The Centers for Medicare and Medicaid Services issued two massive rules this week — the first discussed at this Morning Consult link made changes to the Medicaid and CHIP programs and the other discussed at this Diagnostic Imaging link  proposed to implement the MACRA law that created a Medicare Part B pricing system to replaced the physician detested sustainable rate of growth formula. MACRA along with the ACA is the law that generated all of the excitement at the LAN Summit earlier this week. The Diagnostic Imaging article which requires registration is the best overview that the FEHBlog ran across. Plus it’s headlined “MACRA to hit small practices hard.” The FEHBlog is concerned that the new law will continue to drive doctors out of Medicare.

In follow up to a much earlier post, the FEHBlog notes that the New York Attorney General reached a settlement earlier this week with seven insurance companies over the timing of coverage of the new Hepatitis B drugs. “As a result of these agreements, nearly all commercial health insurance plans in New York State will cover treatment for chronic Hepatitis C without requiring members to develop advanced disease, such as liver scarring, and will not deny coverage because the member uses alcohol or drugs, or because the authorizing physician is not a specialist.”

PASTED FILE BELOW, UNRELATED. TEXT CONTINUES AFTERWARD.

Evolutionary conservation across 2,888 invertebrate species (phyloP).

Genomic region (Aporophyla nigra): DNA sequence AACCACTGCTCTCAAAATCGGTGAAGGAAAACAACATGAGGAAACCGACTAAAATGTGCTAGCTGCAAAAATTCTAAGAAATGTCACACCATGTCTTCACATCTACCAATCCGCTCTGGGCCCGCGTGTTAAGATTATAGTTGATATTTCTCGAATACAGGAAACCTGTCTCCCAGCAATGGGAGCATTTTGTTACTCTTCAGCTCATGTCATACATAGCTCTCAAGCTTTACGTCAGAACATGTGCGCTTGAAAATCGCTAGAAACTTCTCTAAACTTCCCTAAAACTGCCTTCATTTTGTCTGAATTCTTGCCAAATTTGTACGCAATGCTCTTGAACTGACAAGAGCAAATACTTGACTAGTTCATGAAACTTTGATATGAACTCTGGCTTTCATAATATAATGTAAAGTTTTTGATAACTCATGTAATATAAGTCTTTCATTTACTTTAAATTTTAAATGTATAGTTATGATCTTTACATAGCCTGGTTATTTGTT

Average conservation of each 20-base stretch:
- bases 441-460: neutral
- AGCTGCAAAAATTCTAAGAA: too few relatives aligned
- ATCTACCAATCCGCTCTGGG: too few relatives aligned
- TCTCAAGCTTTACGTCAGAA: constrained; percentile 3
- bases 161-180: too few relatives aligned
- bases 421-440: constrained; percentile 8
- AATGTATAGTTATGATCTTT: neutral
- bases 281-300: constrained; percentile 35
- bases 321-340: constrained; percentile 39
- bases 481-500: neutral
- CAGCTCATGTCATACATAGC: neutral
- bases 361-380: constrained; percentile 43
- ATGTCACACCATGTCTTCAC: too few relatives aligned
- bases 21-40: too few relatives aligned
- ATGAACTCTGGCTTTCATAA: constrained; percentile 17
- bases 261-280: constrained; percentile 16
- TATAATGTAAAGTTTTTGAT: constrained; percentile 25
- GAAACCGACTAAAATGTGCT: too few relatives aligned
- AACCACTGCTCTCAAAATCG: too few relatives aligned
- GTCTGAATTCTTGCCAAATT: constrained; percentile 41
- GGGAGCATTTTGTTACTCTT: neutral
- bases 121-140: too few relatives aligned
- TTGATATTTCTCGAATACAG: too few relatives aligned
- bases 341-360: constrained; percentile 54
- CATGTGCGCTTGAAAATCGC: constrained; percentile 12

The Washington Post reported yesterday on the skyrocketing costs of emergency surgeries.

In a paper published in JAMA Surgery on Wednesday, researchers found a surprising pattern. In an analysis of 421,476 patient records from a national database of hospital inpatients, they discovered that a mere seven procedures accounted for approximately 80 percent of all admissions, deaths, complications and inpatient costs related to emergency surgeries. The sample included only adults who underwent a procedure within two days of admission from 2008 to 2011.
The seven dangerous and costly procedures are mostly related to the organs of the digestive system: removing part of the colon, small-bowel resection, removing the gallbladder, operations related to peptic ulcer disease, removing abdominal adhesions, appendectomy and other operations to open the abdomen.


Finally, the Health Care Cost Institute confirmed with a new study that the prices of medical procedures vary.